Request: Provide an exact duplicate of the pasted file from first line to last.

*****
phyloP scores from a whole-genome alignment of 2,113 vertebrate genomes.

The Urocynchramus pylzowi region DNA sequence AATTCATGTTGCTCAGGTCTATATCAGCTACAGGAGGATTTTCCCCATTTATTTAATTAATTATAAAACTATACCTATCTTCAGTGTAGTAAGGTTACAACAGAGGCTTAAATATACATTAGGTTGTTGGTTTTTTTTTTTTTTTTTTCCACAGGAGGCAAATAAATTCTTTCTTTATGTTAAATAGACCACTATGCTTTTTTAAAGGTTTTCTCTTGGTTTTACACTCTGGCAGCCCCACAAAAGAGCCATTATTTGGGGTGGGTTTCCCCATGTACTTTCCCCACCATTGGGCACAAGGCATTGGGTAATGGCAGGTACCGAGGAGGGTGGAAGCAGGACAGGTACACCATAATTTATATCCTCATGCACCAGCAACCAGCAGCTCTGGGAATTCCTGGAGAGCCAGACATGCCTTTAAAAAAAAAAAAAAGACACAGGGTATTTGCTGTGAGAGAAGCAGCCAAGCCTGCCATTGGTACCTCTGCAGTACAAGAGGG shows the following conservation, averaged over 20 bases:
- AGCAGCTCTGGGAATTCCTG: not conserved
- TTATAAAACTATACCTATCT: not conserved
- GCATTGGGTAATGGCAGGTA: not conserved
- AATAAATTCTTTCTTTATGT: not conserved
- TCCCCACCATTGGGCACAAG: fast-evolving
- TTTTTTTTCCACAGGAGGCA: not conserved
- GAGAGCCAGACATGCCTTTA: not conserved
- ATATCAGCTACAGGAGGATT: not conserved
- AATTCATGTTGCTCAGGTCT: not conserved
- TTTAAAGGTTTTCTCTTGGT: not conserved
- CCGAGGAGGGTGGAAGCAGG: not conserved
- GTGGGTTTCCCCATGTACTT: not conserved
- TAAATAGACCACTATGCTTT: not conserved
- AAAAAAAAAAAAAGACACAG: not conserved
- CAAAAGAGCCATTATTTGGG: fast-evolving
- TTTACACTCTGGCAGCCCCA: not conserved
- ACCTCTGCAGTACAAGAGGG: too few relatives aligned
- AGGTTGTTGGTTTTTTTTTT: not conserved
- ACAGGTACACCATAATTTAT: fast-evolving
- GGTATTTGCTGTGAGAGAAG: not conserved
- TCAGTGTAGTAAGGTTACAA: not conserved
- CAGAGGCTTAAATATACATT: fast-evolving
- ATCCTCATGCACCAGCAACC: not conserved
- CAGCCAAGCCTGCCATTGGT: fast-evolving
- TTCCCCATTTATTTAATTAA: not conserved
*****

phyloP scores from a whole-genome alignment of 2,113 vertebrate genomes.

The Urocynchramus pylzowi region DNA sequence AATTCATGTTGCTCAGGTCTATATCAGCTACAGGAGGATTTTCCCCATTTATTTAATTAATTATAAAACTATACCTATCTTCAGTGTAGTAAGGTTACAACAGAGGCTTAAATATACATTAGGTTGTTGGTTTTTTTTTTTTTTTTTTCCACAGGAGGCAAATAAATTCTTTCTTTATGTTAAATAGACCACTATGCTTTTTTAAAGGTTTTCTCTTGGTTTTACACTCTGGCAGCCCCACAAAAGAGCCATTATTTGGGGTGGGTTTCCCCATGTACTTTCCCCACCATTGGGCACAAGGCATTGGGTAATGGCAGGTACCGAGGAGGGTGGAAGCAGGACAGGTACACCATAATTTATATCCTCATGCACCAGCAACCAGCAGCTCTGGGAATTCCTGGAGAGCCAGACATGCCTTTAAAAAAAAAAAAAAGACACAGGGTATTTGCTGTGAGAGAAGCAGCCAAGCCTGCCATTGGTACCTCTGCAGTACAAGAGGG shows the following conservation, averaged over 20 bases:
- AGCAGCTCTGGGAATTCCTG: not conserved
- TTATAAAACTATACCTATCT: not conserved
- GCATTGGGTAATGGCAGGTA: not conserved
- AATAAATTCTTTCTTTATGT: not conserved
- TCCCCACCATTGGGCACAAG: fast-evolving
- TTTTTTTTCCACAGGAGGCA: not conserved
- GAGAGCCAGACATGCCTTTA: not conserved
- ATATCAGCTACAGGAGGATT: not conserved
- AATTCATGTTGCTCAGGTCT: not conserved
- TTTAAAGGTTTTCTCTTGGT: not conserved
- CCGAGGAGGGTGGAAGCAGG: not conserved
- GTGGGTTTCCCCATGTACTT: not conserved
- TAAATAGACCACTATGCTTT: not conserved
- AAAAAAAAAAAAAGACACAG: not conserved
- CAAAAGAGCCATTATTTGGG: fast-evolving
- TTTACACTCTGGCAGCCCCA: not conserved
- ACCTCTGCAGTACAAGAGGG: too few relatives aligned
- AGGTTGTTGGTTTTTTTTTT: not conserved
- ACAGGTACACCATAATTTAT: fast-evolving
- GGTATTTGCTGTGAGAGAAG: not conserved
- TCAGTGTAGTAAGGTTACAA: not conserved
- CAGAGGCTTAAATATACATT: fast-evolving
- ATCCTCATGCACCAGCAACC: not conserved
- CAGCCAAGCCTGCCATTGGT: fast-evolving
- TTCCCCATTTATTTAATTAA: not conserved